Nuclear Storage Facility to Last 100,000 Years

Officials in Finland are building a nuclear waster storage facility that is designed to last for at least 100,000 years.

The facility will be underground, where nuclear waste will be stored in a series of tunnels carved from stone and bedrock.

"Work on the concept behind the facility commenced in 1970s and the repository is expected to be backfilled and decommissioned in the 2100s. None of the 40 people working on the facility today will live to see it completed.

The bunker is based around a spiraling track that will eventually be three miles long, and reach a depth of 500 meters."

Full Story: Finland's nuclear waste bunker built to last 100,000 years



Oak Island Treasure, 100,000 A.H. (After Humanity)

So the Mechas digging down through the Finnish Ice Cap will no doubt think to themselves, "The extinct hominids wouldn't have taken so much trouble unless something very, very, valuable was being stored away -- it must be their complete genetic code engraved on platinum-iridium tablets! We'll recreate them!", then proceed to excavate Onkalo and get their silicon synapses blasted by the still radiating waste...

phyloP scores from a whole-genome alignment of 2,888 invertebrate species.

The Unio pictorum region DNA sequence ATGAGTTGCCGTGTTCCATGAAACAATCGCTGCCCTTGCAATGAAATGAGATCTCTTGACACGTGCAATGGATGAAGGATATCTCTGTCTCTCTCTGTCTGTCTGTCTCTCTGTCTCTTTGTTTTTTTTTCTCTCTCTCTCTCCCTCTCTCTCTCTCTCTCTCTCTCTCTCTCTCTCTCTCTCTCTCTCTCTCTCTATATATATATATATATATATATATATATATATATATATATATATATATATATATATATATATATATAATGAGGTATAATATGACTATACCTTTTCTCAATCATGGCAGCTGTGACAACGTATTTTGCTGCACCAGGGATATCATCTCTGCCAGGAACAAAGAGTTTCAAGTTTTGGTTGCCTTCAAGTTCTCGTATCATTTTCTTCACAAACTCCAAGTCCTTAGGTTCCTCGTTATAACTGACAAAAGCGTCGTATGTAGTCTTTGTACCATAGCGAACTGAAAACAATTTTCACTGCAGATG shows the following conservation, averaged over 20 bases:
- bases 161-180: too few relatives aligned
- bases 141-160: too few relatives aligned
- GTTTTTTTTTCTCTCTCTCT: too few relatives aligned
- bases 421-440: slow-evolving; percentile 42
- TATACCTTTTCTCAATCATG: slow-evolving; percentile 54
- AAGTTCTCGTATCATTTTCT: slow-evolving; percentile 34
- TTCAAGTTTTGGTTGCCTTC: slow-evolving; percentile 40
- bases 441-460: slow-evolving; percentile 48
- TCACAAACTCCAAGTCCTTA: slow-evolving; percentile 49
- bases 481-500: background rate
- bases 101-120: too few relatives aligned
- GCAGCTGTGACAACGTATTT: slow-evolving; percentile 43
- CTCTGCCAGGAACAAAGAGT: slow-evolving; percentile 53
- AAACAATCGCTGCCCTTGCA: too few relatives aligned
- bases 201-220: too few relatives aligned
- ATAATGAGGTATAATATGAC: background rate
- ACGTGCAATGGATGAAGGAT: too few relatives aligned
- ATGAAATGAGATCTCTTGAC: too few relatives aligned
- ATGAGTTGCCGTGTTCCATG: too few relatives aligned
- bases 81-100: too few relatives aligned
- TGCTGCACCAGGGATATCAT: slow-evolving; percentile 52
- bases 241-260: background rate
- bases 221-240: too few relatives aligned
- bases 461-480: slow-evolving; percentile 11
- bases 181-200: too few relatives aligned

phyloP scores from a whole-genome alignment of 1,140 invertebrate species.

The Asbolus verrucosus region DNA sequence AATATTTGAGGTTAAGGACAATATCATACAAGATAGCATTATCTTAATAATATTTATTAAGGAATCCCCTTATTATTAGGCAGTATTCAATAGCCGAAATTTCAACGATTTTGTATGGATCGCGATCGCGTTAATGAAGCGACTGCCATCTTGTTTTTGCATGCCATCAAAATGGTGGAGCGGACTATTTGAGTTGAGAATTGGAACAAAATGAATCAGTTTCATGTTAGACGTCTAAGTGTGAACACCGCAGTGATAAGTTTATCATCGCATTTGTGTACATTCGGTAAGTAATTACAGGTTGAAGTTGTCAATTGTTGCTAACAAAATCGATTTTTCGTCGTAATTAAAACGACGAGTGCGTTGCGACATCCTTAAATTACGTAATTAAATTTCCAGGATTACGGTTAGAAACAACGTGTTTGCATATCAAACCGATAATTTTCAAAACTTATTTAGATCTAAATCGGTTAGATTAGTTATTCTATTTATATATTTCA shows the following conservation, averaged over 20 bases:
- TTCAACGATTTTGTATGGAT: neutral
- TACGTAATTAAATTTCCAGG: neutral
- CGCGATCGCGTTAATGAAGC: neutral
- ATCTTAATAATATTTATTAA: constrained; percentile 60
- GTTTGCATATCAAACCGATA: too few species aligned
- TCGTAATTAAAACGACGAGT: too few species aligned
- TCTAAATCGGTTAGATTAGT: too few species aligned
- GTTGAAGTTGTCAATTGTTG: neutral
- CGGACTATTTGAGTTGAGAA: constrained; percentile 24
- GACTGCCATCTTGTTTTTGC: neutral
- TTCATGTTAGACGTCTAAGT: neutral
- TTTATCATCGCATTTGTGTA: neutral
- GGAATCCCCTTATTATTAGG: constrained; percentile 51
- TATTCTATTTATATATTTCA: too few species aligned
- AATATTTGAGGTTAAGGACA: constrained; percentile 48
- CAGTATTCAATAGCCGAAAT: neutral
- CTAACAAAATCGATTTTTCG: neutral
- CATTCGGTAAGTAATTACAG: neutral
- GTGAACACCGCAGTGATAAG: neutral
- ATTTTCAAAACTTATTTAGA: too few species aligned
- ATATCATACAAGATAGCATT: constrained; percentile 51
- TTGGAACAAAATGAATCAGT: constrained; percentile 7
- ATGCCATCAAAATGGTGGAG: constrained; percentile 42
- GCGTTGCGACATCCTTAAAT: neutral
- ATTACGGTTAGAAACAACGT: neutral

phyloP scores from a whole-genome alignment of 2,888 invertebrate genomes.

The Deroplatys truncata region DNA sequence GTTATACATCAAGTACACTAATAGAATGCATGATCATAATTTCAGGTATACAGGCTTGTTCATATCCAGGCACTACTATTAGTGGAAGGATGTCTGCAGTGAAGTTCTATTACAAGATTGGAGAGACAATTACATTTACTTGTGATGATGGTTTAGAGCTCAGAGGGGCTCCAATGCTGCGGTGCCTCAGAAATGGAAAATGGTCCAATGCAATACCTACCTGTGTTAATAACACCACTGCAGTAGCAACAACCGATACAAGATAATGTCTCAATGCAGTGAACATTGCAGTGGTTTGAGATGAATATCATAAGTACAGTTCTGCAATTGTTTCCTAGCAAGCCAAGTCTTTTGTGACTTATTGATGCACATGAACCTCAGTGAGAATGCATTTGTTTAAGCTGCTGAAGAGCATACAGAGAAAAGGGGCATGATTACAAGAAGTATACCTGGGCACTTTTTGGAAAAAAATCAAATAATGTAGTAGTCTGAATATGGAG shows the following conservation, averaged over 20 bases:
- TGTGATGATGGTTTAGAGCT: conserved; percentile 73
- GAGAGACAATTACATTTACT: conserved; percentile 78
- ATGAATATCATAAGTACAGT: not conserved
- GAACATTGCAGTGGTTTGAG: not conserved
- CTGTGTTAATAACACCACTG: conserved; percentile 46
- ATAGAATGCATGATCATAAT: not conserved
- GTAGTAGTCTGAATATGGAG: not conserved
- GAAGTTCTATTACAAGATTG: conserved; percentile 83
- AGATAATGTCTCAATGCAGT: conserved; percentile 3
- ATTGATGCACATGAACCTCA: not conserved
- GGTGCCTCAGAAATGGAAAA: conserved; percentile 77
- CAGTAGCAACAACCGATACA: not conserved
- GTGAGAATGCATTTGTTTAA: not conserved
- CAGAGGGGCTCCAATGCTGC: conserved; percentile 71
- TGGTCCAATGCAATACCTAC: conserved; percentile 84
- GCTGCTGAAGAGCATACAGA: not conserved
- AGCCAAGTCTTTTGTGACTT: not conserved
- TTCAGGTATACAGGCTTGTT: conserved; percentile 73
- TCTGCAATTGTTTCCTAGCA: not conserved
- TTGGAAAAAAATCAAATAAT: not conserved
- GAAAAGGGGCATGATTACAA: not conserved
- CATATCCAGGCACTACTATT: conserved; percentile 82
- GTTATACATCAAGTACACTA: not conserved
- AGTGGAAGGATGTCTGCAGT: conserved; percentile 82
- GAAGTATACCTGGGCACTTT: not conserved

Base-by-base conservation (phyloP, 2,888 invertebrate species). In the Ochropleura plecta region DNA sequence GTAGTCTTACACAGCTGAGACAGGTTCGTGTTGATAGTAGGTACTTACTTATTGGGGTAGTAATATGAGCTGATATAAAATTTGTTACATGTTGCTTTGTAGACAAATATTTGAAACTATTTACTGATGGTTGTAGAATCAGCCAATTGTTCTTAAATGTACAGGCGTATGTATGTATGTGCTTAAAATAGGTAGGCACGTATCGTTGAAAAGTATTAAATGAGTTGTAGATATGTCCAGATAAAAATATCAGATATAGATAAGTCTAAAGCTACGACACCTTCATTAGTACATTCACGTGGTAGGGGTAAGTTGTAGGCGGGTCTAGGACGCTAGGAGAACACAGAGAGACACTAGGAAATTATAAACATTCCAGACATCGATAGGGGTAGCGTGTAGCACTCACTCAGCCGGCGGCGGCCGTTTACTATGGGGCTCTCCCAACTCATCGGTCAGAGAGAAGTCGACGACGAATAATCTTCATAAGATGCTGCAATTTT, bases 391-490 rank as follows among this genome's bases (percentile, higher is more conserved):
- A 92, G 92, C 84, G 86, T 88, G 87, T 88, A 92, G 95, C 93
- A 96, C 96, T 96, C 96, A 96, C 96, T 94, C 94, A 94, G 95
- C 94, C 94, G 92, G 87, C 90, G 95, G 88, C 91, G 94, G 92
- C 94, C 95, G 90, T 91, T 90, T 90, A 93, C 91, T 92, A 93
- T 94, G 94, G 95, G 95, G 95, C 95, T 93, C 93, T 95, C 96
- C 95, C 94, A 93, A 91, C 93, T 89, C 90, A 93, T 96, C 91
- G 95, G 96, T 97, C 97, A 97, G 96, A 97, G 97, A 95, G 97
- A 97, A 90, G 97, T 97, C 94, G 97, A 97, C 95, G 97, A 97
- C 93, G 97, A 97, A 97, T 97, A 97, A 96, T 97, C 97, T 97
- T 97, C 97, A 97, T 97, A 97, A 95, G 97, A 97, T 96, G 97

(Yes, ripped off shamelessly from 'A.I', which shamelessly ripped off Arthur C. Clarke's 'History Lesson')

Wonderful - when our whole species is dead and gone, our only memorials will be the worst of the worst waste products our technologies produced.

Book cover of the Guide to Graduate Planning Programs 4th Edition

Thinking about Grad School?

New! 4th Edition of the Planetizen Guide to Graduate Urban Planning Programs just released.
Starting at $24.95

Prepare for the AICP Exam

Join the thousands of students who have utilized the Planetizen AICP* Exam Preparation Class to prepare for the American Planning Association's AICP* exam.
Starting at $209
Woman wearing city map tote bag

City Shoulder Totes - New Cities Added!

Durable CityFabric© shoulder tote bags available from 7 different cities.
Book cover of Where Things Are from Near to Far

Where Things Are From Near to Far

This engaging children's book about planning illustrates that "every building has its place."